Maybe this is IMHO, but should I read the Hobbit before LOTR?
Allow me to be the first, and perhaps the only one, to say (IMHO) - it doesn’t matter. While The Hobbit has many of the same characters as LOTR, and is set in Middle Earth (just like LOTR), the two books are so completely different that LOTR is a stand-alone piece, not really a sequel to The Hobbit.
I’ve read The Hobbit, LOTR, and the Silmarillion (nothing like either LOTR or The Hobbit). For me, each book adds an enormous amount of depth and richness to the other two (not to say that any are shallow and impoverished, even by themselves).
But I wouldn’t suggest that anybody start with The Silmarillion. If the two books about hobbits are like a bachelor’s degree, Silmarillion is part of getting a master’s.
And HOMES, of course, is the Ph.D material!
I agree with Engywook. In fact, I’m glad I read LOTR before Hobbit.
I was going to say no, but in the midst of writing, I changed my answer to Yes.
I think it might be important to experience the Ring as being a rather unimportant trinket, they way Bilbo, Frodo, and even Gandalf regard it at the very beginning of LOTR.
That said, it’s more of a child’s adventure story and lacks the scope of LOTR. I’ve never re-read it since the 5th grade, while I’ve re-read LOTR many times.
I agree with Engywook and Qad’. It doesn’t really matter, but it’s probably better to read LOTR first. Tolkein tells you the bits from The Hobbit which you need to understand LOTR.
I’m glad I read The Hobbit before I read LOTR.
It certainly isn’t a necessity–someone reading LOTR without having read The Hobbit won’t be lost. But The Hobbit is a nice introduction to Tolkien’s world and to characters like Gandalf and Gollum (and of course, Bilbo) who play big roles in LOTR. Knowing the full story about how Bilbo came to own the one ring is nice, too. Of all the scenes in the four books, the riddle contest in Gollum’s lair has always been the most vivid to me.
Anyways it doesn’t matter too much, but there are some details in LOTR that are better understood and perhaps better appreciated having read The Hobbit. Like how Bilbo obtained the mythril and his sword, Sting, that are passed on to Frodo in LOTR.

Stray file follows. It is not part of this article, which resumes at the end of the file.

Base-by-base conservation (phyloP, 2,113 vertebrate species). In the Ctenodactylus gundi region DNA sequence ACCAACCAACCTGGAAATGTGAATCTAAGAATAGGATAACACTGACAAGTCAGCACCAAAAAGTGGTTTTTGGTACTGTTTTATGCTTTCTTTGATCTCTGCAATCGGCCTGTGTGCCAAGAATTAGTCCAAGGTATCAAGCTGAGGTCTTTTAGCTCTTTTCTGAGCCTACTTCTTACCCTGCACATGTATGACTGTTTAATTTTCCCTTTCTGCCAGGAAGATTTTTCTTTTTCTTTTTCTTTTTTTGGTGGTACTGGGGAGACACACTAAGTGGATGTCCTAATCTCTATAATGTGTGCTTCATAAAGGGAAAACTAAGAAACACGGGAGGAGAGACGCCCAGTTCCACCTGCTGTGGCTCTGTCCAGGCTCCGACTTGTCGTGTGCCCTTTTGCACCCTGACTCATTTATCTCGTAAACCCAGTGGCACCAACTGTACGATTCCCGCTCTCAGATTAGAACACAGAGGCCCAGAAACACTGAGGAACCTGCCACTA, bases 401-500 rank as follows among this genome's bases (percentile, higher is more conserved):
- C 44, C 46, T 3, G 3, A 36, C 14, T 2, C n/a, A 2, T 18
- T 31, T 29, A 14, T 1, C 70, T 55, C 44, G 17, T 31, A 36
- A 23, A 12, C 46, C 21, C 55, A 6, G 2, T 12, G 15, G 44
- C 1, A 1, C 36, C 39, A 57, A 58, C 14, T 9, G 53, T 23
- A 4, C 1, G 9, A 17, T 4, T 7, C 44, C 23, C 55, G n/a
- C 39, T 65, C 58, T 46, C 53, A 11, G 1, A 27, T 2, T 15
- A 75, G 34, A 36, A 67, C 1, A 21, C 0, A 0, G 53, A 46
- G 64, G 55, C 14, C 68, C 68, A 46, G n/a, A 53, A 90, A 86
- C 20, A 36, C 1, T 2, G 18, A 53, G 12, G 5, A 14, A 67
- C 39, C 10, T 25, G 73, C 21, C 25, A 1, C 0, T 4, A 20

Actually–and I am prepared to be branded a heretic by other Tolkien fans–I like The Hobbit more than LOTR. It is a complete adventure in itself. I realize LOTR should be thought of as one big story, but as such it drags in many places. Also, I’ve always thought Bilbo is a better-drawn character than Frodo.
I know there are obstacles, but I pray that Peter Jackson one day will make a movie of The Hobbit. It is a great adventure story that would lend itself well to the big screen and special effects. The spiders in the forest! The trolls! Smaug!
I think you should read them in the order they were written. I always do that, if I can, with multiple books by the same author, even if they are not related in subject. To this day I tell people to read the Chronicles of Narnia in the original order, not the strictly chronological order presented in modern printings.
The Hobbit is the lesser of the two works. But it is a work intended to stand on its own, and it gives you a home, in the Shire, when others are just visitors. You care more about it, when it is threatened, if you see it through Bilbo’s eyes. And you can understand how great the power of the ring is, when it manages to become more important to Frodo that the Shire itself. Now that is evil.
“In a hole in the ground, there lived a Hobbit. Not a nasty dirty wet hole, filled with the ends of worms, and an oozing smell, nor yet . . .” ~ J. R. R. Tolkien ~
While I will agree that it doesn’t make a world of difference which you read first since LotR contains more than enough exposition, I’d like to recommend reading The Hobbit first for two reasons. First is the backstory which makes some of the things that occur in LotR have more impact. Second, and perhaps more importantly, a good portion of the start of LotR is in a style reminiscent of The Hobbit. There’s a transition period where we go from the lighthearted wanderings to the dark and terrible things. People who don’t care for or haven’t read The Hobbit often comment on those parts being silly or goofy, but going from The Hobbit to LotR will give you an interesting and smooth transition. You’ll be less likely to bounce off the book that way.
Anyway, like I said, it doesn’t make a world of difference, I just think it’s more enjoyable to read The Hobbit first.